If you want to sell something in the future you’d need insurance against a drop in price so you buy a put option to make sure that you don't lose if the price goes below a certain limit. Insurance is never free, so you have to pay a premium for your safety. This gives you calls and puts bought.

Now if you want to make money on other people’s fears, you can sell the insurance to them, getting the premium in return but risking your own money if the price doesn’t behave. This gives you calls and put sold.

Some people struggle to see the difference between call option bought and put option sold. I think the above parallel makes it much clearer.


Calls are coupons

A coupon allows the bearer to purchase something at a pre-defined price up to a pre-defined expiration date. One would typically buy such a coupon if they believed the value of the underlying will increase within the timeframe.

If you buy a call contract, you are buying a coupon that has value in that you can buy shares at a predetermined price, up until a predetermined date. The value of this contract will fluctuate based upon the current sale price of the underlying, the time left, and the chances that the underlying price moves up significantly.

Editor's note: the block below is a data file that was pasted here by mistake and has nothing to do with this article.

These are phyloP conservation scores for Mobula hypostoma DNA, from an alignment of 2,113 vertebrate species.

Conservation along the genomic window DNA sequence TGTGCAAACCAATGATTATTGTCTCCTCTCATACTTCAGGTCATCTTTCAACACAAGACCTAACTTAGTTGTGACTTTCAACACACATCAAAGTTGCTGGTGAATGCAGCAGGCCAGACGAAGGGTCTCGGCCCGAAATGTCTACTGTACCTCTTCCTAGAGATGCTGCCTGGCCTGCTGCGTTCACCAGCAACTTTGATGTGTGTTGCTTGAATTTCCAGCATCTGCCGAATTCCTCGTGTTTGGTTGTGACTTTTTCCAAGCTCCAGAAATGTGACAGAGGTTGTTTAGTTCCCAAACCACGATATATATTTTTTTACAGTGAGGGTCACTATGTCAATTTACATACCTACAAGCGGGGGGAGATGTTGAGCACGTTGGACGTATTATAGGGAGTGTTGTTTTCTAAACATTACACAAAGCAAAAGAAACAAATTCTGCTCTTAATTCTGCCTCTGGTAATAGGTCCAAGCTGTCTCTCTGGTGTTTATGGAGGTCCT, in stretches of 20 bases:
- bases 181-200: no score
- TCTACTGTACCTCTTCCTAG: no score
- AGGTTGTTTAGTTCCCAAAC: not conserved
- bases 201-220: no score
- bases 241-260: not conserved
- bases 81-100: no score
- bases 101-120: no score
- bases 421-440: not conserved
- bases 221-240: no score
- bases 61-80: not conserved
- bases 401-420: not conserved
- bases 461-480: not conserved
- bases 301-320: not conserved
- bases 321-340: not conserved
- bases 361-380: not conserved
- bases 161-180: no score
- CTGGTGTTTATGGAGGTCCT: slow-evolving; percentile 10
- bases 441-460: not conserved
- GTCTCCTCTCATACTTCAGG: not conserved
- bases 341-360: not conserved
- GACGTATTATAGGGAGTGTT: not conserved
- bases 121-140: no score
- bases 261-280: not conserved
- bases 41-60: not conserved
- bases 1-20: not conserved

Writers of these coupons will price them such that the likelihood of the underlying increasing in value within the given timeframe is low enough for them to profit. If they are assigned they are forced to sell the underlying at the predetermined price.

Puts are insurance

Insurance entitles the bearer to a payout for some underlying that depreciates in value within some given time frame. One would typically buy insurance if they believed the value of the underlying will decrease within the given timeframe.

Think of a put as contract where somebody agrees to buy something from you at an agreed upon price, but they give you the option to choose if and when to sell it. An insurance policy, so to speak.

Writers of these insurance contracts will price them such that the likelihood of the underlying going down in value within the given timeframe is low enough for them to profit. If they are assigned, they will be forced to purchase the underlying for the predetermined price.